Collaborative study explores global advertising of psychoactive substances

The Digital Research Centre supports an ongoing study by researchers from USask and McMaster as they look at how advertisers encouraged consumers to govern themselves through psychoactive substances

Psychoactivity for Sale: The Global Advertising of Psychoactive Substances, 1886-2001 is a SSHRC Insight Grant funded study led by Erika Dyck of the University of Saskatchewan and Mathew Saveli of McMaster University.

Pills, powders, liquids, and leaves – ranging from alcohol, caffeine, and tobacco to opioids, cannabis, and Valium – have been entrenched as essential components of people’s everyday routines for centuries.  And so, in many ways, this is a study of human history and our unquenched curiosity to try, to know, to heal, to fear, and to sell psychoactive substances.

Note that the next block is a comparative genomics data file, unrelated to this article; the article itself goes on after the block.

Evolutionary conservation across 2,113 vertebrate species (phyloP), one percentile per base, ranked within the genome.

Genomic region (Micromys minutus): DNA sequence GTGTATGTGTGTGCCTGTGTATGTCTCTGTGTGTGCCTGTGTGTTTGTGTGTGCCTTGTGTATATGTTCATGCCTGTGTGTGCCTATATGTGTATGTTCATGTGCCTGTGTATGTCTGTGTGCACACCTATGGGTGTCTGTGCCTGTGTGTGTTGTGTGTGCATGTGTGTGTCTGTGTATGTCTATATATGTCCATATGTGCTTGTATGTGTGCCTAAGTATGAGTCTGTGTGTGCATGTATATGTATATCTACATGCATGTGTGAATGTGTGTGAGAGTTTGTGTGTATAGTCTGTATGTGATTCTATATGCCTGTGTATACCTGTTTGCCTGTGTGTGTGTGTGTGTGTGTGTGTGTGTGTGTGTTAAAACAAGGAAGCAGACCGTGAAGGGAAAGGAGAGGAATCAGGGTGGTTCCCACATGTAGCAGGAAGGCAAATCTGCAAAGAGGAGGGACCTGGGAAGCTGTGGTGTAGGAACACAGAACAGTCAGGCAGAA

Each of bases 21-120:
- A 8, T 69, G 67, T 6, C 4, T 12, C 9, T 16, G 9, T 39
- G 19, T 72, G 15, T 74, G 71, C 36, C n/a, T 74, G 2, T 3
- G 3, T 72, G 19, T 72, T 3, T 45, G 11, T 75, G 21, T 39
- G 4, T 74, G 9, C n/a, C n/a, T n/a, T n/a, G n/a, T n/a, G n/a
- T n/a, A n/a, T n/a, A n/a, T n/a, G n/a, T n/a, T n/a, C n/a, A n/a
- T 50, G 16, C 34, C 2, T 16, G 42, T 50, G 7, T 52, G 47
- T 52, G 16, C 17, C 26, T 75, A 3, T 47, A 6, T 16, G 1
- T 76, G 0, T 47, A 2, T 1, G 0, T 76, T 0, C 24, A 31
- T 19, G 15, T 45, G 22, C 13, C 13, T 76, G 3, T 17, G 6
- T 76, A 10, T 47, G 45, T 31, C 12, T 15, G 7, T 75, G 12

The concurrent rise of the psy-ences, and the commodification of experience in pill form has hastened this connection between globalization and the history of pharmacy.

Images courtesy E.Dyck
Images courtesy E.Dyck

In this study researchers explore how advertisers encouraged consumers to govern themselves through psychoactive substances. 

By focusing on advertising, the work looks at how commercial actors drew upon ideas of the psy-ences, promising citizens the ability to control and alter their everyday moods, perceptions, feelings, and energy levels through psychoactivity. All the while these commerical entities were turning a profit and introducing the idea that taking pills is part of what it means to be modern.

With a team consisting of researchers from across Canada, it was important that the processes and systems used could enable sharing and collaboration. By setting up a collection in a digital asset management system and developing useful metadata for searching and sharing content, the DRC has aided in the collaborative efforts of the researchers and provided a repository of research content for long-term accessibility. 

Please contact us if you have questions about the systems and services used to support this research.